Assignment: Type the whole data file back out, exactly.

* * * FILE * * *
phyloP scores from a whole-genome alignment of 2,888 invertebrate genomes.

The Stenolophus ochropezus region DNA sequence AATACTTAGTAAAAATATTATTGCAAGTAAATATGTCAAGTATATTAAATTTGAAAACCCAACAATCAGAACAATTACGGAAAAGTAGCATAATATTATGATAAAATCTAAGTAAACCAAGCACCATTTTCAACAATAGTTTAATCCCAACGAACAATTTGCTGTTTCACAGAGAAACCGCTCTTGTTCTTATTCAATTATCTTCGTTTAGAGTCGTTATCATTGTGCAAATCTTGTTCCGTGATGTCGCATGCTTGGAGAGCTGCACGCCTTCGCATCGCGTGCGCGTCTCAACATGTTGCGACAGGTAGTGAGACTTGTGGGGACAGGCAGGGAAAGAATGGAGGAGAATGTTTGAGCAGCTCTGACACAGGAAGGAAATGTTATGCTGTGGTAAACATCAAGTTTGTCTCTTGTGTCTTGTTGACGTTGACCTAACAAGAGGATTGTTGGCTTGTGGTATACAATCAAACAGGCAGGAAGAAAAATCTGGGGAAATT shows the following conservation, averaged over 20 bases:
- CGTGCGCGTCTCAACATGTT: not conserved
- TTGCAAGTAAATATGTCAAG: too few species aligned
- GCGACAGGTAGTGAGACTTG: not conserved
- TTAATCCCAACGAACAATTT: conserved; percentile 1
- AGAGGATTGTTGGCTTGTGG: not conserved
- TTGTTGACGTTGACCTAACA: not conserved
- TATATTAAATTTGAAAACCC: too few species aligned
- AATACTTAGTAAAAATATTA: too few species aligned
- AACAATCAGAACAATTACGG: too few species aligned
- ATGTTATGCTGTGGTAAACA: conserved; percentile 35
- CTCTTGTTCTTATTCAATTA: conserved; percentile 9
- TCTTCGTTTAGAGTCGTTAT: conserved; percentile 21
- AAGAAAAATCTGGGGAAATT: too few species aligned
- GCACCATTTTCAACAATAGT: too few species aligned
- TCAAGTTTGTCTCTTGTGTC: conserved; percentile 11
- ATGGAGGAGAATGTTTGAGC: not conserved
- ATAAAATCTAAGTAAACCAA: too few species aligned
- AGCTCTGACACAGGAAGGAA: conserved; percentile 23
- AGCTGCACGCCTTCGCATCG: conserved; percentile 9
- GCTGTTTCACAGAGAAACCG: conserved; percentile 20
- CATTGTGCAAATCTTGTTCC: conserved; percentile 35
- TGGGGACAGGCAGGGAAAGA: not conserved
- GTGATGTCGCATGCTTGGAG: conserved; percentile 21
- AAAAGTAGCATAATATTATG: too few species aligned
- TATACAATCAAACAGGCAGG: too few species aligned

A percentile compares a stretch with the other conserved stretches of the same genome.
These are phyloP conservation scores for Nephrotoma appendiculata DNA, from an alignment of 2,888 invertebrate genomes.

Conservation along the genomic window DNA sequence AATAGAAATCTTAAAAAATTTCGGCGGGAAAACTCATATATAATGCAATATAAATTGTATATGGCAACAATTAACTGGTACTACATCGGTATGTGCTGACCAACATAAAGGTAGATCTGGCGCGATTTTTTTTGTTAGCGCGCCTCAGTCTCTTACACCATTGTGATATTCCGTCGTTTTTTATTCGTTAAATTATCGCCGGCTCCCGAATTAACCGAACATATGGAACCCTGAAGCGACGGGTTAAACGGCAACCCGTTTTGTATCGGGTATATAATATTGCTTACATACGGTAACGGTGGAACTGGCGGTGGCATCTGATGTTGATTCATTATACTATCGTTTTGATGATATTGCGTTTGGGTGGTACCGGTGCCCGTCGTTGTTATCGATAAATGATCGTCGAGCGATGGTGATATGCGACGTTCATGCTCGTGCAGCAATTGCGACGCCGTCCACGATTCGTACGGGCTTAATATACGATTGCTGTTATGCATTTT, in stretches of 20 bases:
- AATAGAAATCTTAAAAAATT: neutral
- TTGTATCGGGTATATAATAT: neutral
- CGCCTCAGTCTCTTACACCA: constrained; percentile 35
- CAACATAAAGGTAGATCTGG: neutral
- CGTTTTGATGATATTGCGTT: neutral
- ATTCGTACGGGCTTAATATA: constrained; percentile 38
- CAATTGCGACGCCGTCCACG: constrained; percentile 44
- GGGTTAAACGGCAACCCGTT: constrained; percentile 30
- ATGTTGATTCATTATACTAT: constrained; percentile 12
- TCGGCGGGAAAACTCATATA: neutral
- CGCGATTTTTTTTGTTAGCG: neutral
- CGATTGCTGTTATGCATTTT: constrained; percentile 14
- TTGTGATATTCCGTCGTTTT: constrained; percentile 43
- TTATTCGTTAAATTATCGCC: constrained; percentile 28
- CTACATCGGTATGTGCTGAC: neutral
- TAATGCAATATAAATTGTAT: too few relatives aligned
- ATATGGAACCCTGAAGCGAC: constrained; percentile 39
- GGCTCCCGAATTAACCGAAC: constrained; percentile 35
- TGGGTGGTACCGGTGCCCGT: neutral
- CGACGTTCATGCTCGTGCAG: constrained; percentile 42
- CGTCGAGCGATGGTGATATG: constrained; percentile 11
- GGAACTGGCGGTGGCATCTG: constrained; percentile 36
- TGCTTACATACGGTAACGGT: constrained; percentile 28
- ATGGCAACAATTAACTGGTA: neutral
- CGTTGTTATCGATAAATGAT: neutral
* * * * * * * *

phyloP scores from a whole-genome alignment of 2,888 invertebrate genomes.

The Stenolophus ochropezus region DNA sequence AATACTTAGTAAAAATATTATTGCAAGTAAATATGTCAAGTATATTAAATTTGAAAACCCAACAATCAGAACAATTACGGAAAAGTAGCATAATATTATGATAAAATCTAAGTAAACCAAGCACCATTTTCAACAATAGTTTAATCCCAACGAACAATTTGCTGTTTCACAGAGAAACCGCTCTTGTTCTTATTCAATTATCTTCGTTTAGAGTCGTTATCATTGTGCAAATCTTGTTCCGTGATGTCGCATGCTTGGAGAGCTGCACGCCTTCGCATCGCGTGCGCGTCTCAACATGTTGCGACAGGTAGTGAGACTTGTGGGGACAGGCAGGGAAAGAATGGAGGAGAATGTTTGAGCAGCTCTGACACAGGAAGGAAATGTTATGCTGTGGTAAACATCAAGTTTGTCTCTTGTGTCTTGTTGACGTTGACCTAACAAGAGGATTGTTGGCTTGTGGTATACAATCAAACAGGCAGGAAGAAAAATCTGGGGAAATT shows the following conservation, averaged over 20 bases:
- CGTGCGCGTCTCAACATGTT: not conserved
- TTGCAAGTAAATATGTCAAG: too few species aligned
- GCGACAGGTAGTGAGACTTG: not conserved
- TTAATCCCAACGAACAATTT: conserved; percentile 1
- AGAGGATTGTTGGCTTGTGG: not conserved
- TTGTTGACGTTGACCTAACA: not conserved
- TATATTAAATTTGAAAACCC: too few species aligned
- AATACTTAGTAAAAATATTA: too few species aligned
- AACAATCAGAACAATTACGG: too few species aligned
- ATGTTATGCTGTGGTAAACA: conserved; percentile 35
- CTCTTGTTCTTATTCAATTA: conserved; percentile 9
- TCTTCGTTTAGAGTCGTTAT: conserved; percentile 21
- AAGAAAAATCTGGGGAAATT: too few species aligned
- GCACCATTTTCAACAATAGT: too few species aligned
- TCAAGTTTGTCTCTTGTGTC: conserved; percentile 11
- ATGGAGGAGAATGTTTGAGC: not conserved
- ATAAAATCTAAGTAAACCAA: too few species aligned
- AGCTCTGACACAGGAAGGAA: conserved; percentile 23
- AGCTGCACGCCTTCGCATCG: conserved; percentile 9
- GCTGTTTCACAGAGAAACCG: conserved; percentile 20
- CATTGTGCAAATCTTGTTCC: conserved; percentile 35
- TGGGGACAGGCAGGGAAAGA: not conserved
- GTGATGTCGCATGCTTGGAG: conserved; percentile 21
- AAAAGTAGCATAATATTATG: too few species aligned
- TATACAATCAAACAGGCAGG: too few species aligned

A percentile compares a stretch with the other conserved stretches of the same genome.
These are phyloP conservation scores for Nephrotoma appendiculata DNA, from an alignment of 2,888 invertebrate genomes.

Conservation along the genomic window DNA sequence AATAGAAATCTTAAAAAATTTCGGCGGGAAAACTCATATATAATGCAATATAAATTGTATATGGCAACAATTAACTGGTACTACATCGGTATGTGCTGACCAACATAAAGGTAGATCTGGCGCGATTTTTTTTGTTAGCGCGCCTCAGTCTCTTACACCATTGTGATATTCCGTCGTTTTTTATTCGTTAAATTATCGCCGGCTCCCGAATTAACCGAACATATGGAACCCTGAAGCGACGGGTTAAACGGCAACCCGTTTTGTATCGGGTATATAATATTGCTTACATACGGTAACGGTGGAACTGGCGGTGGCATCTGATGTTGATTCATTATACTATCGTTTTGATGATATTGCGTTTGGGTGGTACCGGTGCCCGTCGTTGTTATCGATAAATGATCGTCGAGCGATGGTGATATGCGACGTTCATGCTCGTGCAGCAATTGCGACGCCGTCCACGATTCGTACGGGCTTAATATACGATTGCTGTTATGCATTTT, in stretches of 20 bases:
- AATAGAAATCTTAAAAAATT: neutral
- TTGTATCGGGTATATAATAT: neutral
- CGCCTCAGTCTCTTACACCA: constrained; percentile 35
- CAACATAAAGGTAGATCTGG: neutral
- CGTTTTGATGATATTGCGTT: neutral
- ATTCGTACGGGCTTAATATA: constrained; percentile 38
- CAATTGCGACGCCGTCCACG: constrained; percentile 44
- GGGTTAAACGGCAACCCGTT: constrained; percentile 30
- ATGTTGATTCATTATACTAT: constrained; percentile 12
- TCGGCGGGAAAACTCATATA: neutral
- CGCGATTTTTTTTGTTAGCG: neutral
- CGATTGCTGTTATGCATTTT: constrained; percentile 14
- TTGTGATATTCCGTCGTTTT: constrained; percentile 43
- TTATTCGTTAAATTATCGCC: constrained; percentile 28
- CTACATCGGTATGTGCTGAC: neutral
- TAATGCAATATAAATTGTAT: too few relatives aligned
- ATATGGAACCCTGAAGCGAC: constrained; percentile 39
- GGCTCCCGAATTAACCGAAC: constrained; percentile 35
- TGGGTGGTACCGGTGCCCGT: neutral
- CGACGTTCATGCTCGTGCAG: constrained; percentile 42
- CGTCGAGCGATGGTGATATG: constrained; percentile 11
- GGAACTGGCGGTGGCATCTG: constrained; percentile 36
- TGCTTACATACGGTAACGGT: constrained; percentile 28
- ATGGCAACAATTAACTGGTA: neutral
- CGTTGTTATCGATAAATGAT: neutral